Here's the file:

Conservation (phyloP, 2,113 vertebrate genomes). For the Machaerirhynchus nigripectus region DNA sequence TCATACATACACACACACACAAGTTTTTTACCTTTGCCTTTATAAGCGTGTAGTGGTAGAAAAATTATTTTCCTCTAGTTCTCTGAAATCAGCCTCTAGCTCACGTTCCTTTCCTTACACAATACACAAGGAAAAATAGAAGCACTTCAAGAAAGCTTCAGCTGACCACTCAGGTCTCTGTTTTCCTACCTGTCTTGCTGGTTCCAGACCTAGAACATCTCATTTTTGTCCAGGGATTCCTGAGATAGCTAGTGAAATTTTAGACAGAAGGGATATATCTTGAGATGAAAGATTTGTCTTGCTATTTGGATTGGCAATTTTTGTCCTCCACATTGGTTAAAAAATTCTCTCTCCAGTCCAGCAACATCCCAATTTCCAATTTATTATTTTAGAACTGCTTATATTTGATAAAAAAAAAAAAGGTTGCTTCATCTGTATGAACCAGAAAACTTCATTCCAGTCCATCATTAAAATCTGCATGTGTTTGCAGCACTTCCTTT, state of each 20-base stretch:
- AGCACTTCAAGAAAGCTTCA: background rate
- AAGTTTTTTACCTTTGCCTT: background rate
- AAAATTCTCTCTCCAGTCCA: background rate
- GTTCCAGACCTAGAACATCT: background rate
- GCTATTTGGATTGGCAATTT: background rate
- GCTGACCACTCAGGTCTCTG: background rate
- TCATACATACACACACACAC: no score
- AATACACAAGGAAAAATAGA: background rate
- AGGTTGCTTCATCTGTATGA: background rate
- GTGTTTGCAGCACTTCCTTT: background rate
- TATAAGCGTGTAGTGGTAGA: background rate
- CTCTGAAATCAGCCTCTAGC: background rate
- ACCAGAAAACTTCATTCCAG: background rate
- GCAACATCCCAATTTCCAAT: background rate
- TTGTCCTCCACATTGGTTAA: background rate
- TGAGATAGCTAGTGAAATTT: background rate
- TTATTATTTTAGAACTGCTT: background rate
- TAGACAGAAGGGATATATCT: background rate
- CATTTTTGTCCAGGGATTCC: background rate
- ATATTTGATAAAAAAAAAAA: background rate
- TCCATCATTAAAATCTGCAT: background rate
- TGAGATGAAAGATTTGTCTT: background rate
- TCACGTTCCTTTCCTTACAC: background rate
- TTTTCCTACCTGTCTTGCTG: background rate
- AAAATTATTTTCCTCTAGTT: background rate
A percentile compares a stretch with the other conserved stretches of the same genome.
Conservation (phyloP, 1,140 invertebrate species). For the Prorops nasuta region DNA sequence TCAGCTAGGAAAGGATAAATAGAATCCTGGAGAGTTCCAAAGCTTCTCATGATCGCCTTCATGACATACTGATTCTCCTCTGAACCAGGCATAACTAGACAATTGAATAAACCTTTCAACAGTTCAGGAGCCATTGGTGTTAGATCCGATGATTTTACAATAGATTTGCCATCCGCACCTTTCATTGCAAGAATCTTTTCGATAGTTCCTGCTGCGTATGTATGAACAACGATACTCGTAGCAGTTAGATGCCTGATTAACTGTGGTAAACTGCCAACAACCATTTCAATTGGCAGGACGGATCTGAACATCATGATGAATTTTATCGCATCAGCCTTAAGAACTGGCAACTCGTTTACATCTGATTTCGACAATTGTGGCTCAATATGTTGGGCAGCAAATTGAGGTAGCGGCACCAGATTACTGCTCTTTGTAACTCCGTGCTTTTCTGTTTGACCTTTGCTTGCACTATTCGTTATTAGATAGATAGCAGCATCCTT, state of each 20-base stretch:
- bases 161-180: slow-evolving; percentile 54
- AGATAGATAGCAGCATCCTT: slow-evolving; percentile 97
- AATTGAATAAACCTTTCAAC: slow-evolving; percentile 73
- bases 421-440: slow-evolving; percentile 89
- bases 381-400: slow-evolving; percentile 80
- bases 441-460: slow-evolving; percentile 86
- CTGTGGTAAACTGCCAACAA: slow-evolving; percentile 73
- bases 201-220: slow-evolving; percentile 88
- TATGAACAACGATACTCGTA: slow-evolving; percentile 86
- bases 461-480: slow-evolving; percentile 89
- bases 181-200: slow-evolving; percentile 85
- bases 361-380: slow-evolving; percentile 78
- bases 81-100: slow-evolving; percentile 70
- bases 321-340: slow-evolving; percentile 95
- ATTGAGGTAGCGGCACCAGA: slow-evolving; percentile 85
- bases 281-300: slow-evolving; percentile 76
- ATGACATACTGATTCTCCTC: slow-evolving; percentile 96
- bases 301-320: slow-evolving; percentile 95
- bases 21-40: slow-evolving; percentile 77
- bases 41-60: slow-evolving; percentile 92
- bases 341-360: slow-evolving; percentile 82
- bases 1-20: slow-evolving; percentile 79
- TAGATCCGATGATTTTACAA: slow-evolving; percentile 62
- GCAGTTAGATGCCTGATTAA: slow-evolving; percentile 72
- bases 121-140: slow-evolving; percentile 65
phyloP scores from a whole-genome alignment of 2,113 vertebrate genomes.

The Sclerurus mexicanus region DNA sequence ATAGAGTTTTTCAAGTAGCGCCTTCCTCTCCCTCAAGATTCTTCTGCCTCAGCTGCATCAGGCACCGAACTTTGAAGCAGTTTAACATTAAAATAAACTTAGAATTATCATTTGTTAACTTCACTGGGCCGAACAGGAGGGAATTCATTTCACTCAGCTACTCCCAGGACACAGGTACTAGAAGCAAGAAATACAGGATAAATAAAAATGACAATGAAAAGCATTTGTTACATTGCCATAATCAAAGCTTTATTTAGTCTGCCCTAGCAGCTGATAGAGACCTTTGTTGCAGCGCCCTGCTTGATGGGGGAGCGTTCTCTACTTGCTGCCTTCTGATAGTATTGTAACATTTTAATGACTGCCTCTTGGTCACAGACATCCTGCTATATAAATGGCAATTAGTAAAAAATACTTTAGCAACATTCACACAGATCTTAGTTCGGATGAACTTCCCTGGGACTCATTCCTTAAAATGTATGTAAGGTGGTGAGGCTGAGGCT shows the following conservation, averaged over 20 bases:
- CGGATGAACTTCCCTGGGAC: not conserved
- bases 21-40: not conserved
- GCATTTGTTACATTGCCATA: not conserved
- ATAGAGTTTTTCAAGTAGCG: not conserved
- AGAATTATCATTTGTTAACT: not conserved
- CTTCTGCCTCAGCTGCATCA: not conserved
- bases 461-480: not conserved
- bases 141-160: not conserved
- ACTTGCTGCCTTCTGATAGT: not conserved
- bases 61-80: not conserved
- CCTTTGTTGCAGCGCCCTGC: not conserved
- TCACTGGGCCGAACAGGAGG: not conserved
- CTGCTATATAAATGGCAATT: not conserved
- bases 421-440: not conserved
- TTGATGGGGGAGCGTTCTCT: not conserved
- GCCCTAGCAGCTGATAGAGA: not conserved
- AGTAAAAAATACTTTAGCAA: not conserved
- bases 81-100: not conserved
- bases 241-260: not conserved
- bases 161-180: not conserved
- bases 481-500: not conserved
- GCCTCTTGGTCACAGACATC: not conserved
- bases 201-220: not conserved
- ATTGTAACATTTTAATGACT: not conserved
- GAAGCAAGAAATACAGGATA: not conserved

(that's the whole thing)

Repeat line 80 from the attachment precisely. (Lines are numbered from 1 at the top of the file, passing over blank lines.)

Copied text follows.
- GAAGCAAGAAATACAGGATA: not conserved